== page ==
Re: Problem with random.c and PPC

From: Marco Colombo (
Date: Mon Aug 19 2002 - 11:20:14 EST

On Mon, 19 Aug 2002, Oliver Xymoron wrote:

> On Mon, Aug 19, 2002 at 05:11:03PM +0200, Marco Colombo wrote:
> > On Mon, 19 Aug 2002, Oliver Xymoron wrote:
> >
> > > > If you need a weak solution (a perturbated PRNG), just read a few bits
> > > > from /dev/random at times (but in a controlled and defined way).
> > >
> > > It might be helpful to think of /dev/urandom as akin to /dev/random with
> > > O_NONBLOCK. "Give me stronger bits if you got 'em" is desirable,
> > > otherwise this thread would be much shorter.
> >
> > "desirable", yes, I see... B-). But I have to understand why, yet.
> >
> > "Give me the best you can, but even 0 is ok" just serves to help people
> > waste resources. If your application is fine with (potentially)
> > guessable bits, you don't need /dev/random at all. If you do care
> > about a minimum, you know it in advance, so do fetch those bits
> > (and only them) from /dev/random, and use them. Yes, it may block,
> > but that's life. Resources aren't infinite.
> For most people, entropy input far exceeds entropy output and the pool
> is a finite size. There's no reason not to use these entropy bits as
> the pool is always full and we're discarding entropy constantly. It's

We're never "discarding" entropy. We're just feeling more and more
confortable in saying we've stored 'poolsize' random bits.

My point being: /dev/urandom is, by definition, for users that are fine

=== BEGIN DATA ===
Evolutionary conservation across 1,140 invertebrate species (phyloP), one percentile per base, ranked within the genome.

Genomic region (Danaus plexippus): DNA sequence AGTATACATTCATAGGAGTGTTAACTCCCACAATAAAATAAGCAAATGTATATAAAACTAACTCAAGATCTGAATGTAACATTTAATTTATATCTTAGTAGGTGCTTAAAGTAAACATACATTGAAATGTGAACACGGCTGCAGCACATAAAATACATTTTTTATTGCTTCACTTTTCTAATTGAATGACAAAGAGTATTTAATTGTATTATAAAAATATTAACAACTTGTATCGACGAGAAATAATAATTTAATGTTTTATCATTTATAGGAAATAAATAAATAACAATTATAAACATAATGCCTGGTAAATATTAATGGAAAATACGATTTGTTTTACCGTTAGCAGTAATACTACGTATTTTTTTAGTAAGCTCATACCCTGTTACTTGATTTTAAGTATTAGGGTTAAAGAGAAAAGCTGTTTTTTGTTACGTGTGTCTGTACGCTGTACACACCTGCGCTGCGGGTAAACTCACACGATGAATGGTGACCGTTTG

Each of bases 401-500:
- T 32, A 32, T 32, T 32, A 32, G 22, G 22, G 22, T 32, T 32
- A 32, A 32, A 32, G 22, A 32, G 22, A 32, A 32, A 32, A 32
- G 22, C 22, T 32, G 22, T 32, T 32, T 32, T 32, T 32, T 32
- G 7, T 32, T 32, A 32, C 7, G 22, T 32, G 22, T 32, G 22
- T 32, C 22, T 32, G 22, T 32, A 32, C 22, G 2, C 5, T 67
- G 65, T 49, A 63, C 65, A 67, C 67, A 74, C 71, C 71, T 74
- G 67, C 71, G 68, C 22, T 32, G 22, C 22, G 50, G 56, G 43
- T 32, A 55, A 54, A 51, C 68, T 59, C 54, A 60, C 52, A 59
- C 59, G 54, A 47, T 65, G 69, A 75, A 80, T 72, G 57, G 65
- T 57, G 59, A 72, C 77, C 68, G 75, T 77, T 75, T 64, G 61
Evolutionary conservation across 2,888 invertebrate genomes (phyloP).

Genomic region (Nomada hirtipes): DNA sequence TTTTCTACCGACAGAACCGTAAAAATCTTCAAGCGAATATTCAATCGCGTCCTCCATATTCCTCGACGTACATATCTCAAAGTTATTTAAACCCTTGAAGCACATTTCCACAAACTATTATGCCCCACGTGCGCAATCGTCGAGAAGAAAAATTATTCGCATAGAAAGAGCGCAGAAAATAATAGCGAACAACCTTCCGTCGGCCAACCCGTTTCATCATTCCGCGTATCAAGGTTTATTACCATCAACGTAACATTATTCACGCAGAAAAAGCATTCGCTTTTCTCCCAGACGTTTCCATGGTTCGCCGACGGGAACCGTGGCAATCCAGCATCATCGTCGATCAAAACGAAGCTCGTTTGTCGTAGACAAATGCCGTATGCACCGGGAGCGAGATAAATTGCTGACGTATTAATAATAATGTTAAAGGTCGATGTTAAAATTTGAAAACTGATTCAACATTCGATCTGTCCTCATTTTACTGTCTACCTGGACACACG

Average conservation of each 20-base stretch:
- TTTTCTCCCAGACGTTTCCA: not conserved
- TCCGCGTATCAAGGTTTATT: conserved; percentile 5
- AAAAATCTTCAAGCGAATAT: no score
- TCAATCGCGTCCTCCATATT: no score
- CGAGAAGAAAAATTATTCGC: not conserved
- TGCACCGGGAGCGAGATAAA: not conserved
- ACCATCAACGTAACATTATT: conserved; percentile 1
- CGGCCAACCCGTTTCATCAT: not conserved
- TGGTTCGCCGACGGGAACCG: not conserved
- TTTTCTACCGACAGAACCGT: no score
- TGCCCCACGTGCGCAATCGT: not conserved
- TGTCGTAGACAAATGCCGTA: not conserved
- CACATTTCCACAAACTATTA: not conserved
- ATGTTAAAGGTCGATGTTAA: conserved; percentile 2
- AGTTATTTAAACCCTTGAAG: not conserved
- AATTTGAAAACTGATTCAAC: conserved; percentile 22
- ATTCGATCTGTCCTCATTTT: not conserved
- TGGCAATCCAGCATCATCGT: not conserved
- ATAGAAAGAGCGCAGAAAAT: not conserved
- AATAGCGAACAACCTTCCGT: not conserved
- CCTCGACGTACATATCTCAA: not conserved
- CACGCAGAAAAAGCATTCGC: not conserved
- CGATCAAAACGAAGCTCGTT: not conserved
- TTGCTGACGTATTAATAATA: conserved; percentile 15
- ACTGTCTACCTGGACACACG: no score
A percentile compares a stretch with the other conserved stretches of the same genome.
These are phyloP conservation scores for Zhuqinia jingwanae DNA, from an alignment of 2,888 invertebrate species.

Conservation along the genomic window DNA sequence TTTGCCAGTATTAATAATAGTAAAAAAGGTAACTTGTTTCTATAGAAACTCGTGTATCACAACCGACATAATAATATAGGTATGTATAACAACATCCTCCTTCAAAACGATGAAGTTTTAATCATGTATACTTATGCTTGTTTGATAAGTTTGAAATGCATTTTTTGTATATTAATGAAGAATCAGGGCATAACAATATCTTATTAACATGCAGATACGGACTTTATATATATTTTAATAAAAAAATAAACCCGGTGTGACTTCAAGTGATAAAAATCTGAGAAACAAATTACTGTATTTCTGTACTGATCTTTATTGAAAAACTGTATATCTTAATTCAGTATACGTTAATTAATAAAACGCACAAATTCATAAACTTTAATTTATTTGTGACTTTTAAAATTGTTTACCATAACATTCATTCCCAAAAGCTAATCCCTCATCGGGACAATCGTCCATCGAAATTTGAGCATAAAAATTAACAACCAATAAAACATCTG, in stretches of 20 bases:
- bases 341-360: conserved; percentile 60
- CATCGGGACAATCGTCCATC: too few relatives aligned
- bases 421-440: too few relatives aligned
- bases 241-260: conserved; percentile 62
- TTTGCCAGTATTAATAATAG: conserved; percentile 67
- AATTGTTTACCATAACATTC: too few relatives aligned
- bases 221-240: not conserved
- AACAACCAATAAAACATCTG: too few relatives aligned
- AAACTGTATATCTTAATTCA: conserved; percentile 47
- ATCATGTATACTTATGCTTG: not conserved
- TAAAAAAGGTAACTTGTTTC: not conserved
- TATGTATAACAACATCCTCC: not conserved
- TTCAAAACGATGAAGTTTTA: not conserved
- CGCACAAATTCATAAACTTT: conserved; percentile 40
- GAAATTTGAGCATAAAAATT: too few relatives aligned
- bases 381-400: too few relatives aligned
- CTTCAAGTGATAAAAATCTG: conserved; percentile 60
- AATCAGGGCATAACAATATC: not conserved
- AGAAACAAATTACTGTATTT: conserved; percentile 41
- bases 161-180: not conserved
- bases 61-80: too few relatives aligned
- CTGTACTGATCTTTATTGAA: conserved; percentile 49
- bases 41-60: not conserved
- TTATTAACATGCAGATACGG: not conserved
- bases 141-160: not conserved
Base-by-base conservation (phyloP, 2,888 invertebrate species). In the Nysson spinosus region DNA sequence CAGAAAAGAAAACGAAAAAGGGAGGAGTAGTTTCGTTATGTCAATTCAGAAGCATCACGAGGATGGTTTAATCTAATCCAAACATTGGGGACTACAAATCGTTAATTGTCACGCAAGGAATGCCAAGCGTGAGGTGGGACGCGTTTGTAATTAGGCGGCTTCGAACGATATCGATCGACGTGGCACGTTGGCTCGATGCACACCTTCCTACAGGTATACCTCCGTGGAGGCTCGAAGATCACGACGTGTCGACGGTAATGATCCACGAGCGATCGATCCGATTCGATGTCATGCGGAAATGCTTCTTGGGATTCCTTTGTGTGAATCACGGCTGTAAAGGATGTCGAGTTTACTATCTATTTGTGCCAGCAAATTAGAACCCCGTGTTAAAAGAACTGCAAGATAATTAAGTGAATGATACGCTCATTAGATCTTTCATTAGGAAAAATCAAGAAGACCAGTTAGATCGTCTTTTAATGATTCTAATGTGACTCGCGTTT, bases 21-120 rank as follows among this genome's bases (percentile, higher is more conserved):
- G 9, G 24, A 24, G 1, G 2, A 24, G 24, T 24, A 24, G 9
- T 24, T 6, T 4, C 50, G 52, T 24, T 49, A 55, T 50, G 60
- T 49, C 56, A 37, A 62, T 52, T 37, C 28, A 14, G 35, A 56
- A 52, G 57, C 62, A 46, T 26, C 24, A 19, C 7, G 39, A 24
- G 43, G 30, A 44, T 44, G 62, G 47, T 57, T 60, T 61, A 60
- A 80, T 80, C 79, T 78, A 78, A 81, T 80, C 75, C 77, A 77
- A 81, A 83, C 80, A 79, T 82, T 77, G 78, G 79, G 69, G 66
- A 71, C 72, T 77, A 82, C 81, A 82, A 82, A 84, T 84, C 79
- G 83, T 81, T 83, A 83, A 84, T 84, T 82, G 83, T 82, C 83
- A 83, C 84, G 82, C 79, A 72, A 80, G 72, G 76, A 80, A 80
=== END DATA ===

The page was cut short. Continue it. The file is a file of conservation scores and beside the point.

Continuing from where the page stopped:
with 0 bits of true entropy. Why give them more?

But what you say is definitely true... on my desktop system I only need
to move the mouse a couple of times to fill the pool completely in a
matter of seconds. Once the first pool is "random enough" according
to our esteem (the entropy_count) it's ok feeding additional random data
to the second pool (used by urandom).

> only a problem when the pool is running low and we risk making
> /dev/random block.

as usual: problems arise when the resouce is low... B-)

> > I'm missing any real argument for having /dev/urandom logic into the
> > kernel.
> Convenience and control of resource sharing. The latter is slightly
> under-implemented.

I see we're in disagreement, here. On the control part, I agree fully,
but it of course applies to /dev/random, too.

I see little convenience in having /dev/urandom semantic in the kernel
(besides the fact it's already there, of course). You can easily write
an userland deamon which does the same, keeping its own pool and PRNG
algoritm, pulling bits from /dev/random at times, and only when the pool
is almost full. No inside knowledge required here (we may need a
get_random_bytes_if_count_is_over_threshold IOCTL for /dev/random, to
make things really clean). Or it can be done by a library, with
every application managing a pool of desidered size, and an algorithm
of desided crypto strengh, with the desired ratio of real random bits
in the random output (output "quality"), with optional safeguard
tests (FIPS?) in place. It's just that I see no need to be in kernelland.
It only requires a working /dev/random, which is definitely a kernel thing,
and a better defined API.

But I see I'm repeating myself, so we can just drop the discussion,
and peacefully live in disagreement... B-)


      ____/  ____/   /
     /      /       /			Marco Colombo
    ___/  ___  /   /		      Technical Manager
   /          /   /			 ESI s.r.l.
 _____/ _____/  _/

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